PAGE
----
10-to-11 a.m.: Cartoons “Turbo Dogs” and “My Friend Rabbit”
11 a.m.: Knowing your Heritage: Hispanic College Quiz Show
11:30 p.m. Foreclosed Homes Auction in your area informercial
Noon: Houses for $300 informercial
12:30 p.m.: Paid programming
1-3 p.m.: Figure skating
3 p.m.: “Extra”
4 p.m.: “Access Hollywood”

==CBS needs a new MMA partner (linked here).

==Sometimes, baseball does draw more TV viewers than football (linked here).

==A sweet Obama-McCain Fox intro for its World Series (linked here), but not a sweet national rating for Game 1 (linked here)

==More background on Ken Rosenthal’s impact on the Fox baseball coverage (linked here).

==Chris Berman is one busy dude this weekend (linked here).

==What Fox will do if there’s a power outage during its World Series coverage (linked here).

==HBO’s “Real Sports” includes prison rodeo in its jurisdiction (linked here).

==Your SI cover may say Kobe, but it really could have more (linked here).

==Why we tried again, but just can’t listen to another USC football game on radio (linked here).

==And why the Onion Sports uncovered something we didn’t know about Tropicana Field (linked here).

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The media learning curve archs forward: More on Rosenthal, Coach K, Costas and Tafoya

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In addition to today’s media column on Fox baseball reporter Ken Rosenthal and the disjointed Breeders’ Cup coverage on ESPN2/ESPN and ABC this weekend (linked here), we’ve got it on good word that:

==TNT’s Kevin Harlan, Doug Collins and Cheryl Miller will call the Lakers’ season opener (exclusive to the cable channel) against Portland from Staples Center, Tuesday at 7:30 p.m. after the Cleveland-Boston contest (with Marv Albert, Mike Fratello, Reggie Miller and Craig Sager).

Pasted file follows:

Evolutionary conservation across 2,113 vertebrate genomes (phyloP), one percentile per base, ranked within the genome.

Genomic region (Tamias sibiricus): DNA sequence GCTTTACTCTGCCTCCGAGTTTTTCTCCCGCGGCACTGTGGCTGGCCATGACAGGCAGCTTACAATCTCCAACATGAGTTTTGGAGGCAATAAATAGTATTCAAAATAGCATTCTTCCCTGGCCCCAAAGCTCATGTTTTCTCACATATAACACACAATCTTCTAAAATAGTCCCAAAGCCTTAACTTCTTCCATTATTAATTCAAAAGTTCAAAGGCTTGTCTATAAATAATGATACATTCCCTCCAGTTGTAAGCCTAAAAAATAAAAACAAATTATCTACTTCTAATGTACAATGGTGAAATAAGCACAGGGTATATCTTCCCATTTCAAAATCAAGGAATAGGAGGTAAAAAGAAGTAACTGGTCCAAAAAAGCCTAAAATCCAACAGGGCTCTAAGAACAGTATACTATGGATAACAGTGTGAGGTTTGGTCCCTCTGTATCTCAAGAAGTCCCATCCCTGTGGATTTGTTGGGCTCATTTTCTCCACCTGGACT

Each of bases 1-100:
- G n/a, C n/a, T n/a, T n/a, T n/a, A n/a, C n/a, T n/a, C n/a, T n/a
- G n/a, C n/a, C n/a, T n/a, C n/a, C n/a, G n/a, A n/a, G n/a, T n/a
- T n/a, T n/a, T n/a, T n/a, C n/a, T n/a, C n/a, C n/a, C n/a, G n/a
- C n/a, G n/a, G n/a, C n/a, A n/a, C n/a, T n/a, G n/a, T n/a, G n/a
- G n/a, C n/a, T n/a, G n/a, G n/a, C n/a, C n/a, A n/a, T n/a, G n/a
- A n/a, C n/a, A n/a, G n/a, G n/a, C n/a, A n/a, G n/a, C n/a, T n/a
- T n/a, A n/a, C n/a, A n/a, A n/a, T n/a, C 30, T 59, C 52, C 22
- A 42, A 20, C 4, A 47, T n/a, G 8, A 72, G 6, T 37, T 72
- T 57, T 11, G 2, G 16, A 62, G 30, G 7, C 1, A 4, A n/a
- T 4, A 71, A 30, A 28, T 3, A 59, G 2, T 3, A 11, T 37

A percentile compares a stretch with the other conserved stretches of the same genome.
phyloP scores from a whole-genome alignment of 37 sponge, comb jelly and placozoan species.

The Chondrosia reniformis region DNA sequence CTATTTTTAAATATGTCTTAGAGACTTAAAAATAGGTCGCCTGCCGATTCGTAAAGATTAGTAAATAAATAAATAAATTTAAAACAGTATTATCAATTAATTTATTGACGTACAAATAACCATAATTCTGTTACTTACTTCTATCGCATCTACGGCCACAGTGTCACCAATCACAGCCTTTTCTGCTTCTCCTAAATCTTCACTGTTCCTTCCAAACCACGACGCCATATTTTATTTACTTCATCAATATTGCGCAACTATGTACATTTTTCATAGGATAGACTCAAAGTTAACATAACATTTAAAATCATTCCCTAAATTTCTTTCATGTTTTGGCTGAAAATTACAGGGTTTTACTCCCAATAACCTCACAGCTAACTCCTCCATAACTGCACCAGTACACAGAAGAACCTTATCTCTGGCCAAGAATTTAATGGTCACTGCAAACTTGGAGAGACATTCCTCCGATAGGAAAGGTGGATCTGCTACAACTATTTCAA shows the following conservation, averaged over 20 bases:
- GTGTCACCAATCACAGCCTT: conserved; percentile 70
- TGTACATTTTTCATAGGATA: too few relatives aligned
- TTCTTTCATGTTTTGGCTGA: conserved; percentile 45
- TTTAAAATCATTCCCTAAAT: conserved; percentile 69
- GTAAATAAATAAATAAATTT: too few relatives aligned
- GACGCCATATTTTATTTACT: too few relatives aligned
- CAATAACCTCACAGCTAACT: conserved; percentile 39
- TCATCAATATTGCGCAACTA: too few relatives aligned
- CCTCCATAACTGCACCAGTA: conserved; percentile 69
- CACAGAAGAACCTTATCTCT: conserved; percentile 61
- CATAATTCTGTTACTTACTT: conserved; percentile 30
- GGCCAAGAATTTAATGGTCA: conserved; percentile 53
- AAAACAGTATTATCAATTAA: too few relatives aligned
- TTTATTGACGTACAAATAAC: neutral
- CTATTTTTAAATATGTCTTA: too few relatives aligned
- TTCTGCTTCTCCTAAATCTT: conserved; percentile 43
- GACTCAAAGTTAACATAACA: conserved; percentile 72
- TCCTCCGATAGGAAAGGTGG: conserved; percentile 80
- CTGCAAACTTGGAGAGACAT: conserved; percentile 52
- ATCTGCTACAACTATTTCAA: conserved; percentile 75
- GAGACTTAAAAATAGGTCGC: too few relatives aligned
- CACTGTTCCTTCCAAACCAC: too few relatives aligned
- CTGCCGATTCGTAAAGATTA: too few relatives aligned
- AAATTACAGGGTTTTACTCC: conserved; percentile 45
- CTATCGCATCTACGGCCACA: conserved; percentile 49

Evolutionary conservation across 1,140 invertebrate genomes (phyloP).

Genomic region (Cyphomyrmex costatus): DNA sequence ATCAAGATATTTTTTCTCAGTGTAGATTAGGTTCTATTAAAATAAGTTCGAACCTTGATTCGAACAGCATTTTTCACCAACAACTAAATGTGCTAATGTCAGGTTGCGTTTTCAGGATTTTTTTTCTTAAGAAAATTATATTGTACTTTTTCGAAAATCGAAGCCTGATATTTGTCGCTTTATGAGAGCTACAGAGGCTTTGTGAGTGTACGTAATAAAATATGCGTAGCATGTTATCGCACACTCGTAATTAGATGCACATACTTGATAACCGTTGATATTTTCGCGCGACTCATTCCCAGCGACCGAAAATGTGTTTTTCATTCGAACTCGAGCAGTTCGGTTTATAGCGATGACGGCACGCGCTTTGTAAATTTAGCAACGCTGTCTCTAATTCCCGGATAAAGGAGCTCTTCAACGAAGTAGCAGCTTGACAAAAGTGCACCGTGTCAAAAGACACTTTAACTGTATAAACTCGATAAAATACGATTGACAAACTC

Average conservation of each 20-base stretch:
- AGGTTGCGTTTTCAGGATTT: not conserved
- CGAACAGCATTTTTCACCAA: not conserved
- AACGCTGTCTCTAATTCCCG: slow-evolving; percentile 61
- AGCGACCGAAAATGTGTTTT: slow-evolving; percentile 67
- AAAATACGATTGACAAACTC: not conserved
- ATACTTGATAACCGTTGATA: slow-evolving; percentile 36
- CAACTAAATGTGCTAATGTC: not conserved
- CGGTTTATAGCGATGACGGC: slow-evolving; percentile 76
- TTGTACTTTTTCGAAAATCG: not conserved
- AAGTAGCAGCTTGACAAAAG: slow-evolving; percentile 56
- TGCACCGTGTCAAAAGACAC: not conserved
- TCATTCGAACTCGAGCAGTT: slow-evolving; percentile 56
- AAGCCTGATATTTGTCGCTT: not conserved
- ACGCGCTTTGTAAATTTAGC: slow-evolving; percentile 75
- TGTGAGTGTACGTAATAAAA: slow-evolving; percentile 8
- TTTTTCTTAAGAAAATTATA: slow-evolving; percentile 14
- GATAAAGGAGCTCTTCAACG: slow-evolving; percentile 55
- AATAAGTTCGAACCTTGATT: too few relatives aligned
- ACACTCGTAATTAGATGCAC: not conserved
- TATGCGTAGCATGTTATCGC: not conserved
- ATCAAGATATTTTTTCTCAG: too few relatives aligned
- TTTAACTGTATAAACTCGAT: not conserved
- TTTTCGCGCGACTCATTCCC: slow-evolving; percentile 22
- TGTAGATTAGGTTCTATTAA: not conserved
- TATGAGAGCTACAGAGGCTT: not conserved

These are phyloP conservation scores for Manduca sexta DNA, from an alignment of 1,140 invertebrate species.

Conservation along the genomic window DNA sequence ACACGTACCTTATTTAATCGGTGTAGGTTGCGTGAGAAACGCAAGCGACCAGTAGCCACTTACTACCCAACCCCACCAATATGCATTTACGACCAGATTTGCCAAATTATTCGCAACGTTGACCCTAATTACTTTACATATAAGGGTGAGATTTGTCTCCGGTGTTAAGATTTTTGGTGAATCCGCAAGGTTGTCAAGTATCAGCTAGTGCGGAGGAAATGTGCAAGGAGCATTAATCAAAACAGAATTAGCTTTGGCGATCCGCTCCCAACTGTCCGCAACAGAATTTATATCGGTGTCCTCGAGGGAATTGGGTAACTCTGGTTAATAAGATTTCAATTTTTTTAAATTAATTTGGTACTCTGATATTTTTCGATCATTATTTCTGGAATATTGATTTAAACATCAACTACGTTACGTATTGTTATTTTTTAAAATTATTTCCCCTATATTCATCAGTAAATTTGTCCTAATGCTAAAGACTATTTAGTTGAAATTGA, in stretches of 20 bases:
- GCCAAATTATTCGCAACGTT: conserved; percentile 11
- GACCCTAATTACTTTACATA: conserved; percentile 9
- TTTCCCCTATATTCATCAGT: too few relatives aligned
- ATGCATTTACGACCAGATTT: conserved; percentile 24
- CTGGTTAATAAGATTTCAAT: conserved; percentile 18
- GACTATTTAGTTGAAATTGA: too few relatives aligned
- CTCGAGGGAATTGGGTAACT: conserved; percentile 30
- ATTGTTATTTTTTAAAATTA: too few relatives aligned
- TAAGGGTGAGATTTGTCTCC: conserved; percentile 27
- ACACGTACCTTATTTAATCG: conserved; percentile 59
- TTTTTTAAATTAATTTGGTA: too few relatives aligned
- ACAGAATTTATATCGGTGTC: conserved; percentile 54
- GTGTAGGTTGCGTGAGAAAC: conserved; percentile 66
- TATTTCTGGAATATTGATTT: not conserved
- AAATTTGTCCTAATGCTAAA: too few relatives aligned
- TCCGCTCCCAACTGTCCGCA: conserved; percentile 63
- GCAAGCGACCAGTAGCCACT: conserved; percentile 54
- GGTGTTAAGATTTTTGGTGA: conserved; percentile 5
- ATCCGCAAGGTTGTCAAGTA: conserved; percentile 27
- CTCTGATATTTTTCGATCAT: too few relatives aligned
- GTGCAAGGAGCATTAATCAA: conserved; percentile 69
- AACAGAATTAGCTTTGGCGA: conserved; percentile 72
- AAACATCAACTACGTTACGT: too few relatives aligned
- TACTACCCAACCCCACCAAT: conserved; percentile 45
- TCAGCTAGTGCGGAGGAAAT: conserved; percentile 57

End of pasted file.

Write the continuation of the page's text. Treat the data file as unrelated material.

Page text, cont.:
On Wednesday, ESPN’s Mike Tirico and Hubie Brown will call the Lakers-Clippers contest from Staples Center at 7:30 p.m., following its network coverage of Phoenix-San Antonio, and repeat it at midnight. But since ESPN does not have exclusivity, KTLA-Channel 5 will also have it (from the Clippers’ vantage point, since it is their season opener) and KCAL-Channel 9 carries it as a Lakers’ road game. FSN Prime has a detached Lakers’ live show at 6:30 p.m., leading into Ducks-Red Wings coverage.

==CBS hired Greg Anthony as its top NCAA basketball studio analyst starting in December. He replaces Clark Kellogg, who is replacing Billy Packer as the lead game analyst. Anthony, the former UNLV star, was on ESPN’s NBA studio show since 2002.

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What the Hall? More props for Coach Wooden

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After his Hall of Fame playing career at Purdue, and before he became established as a Hall of Fame coach at UCLA, John Wooden spent two seasons at Indiana State, guiding the Sycamores to a 44-15 record between 1946-48.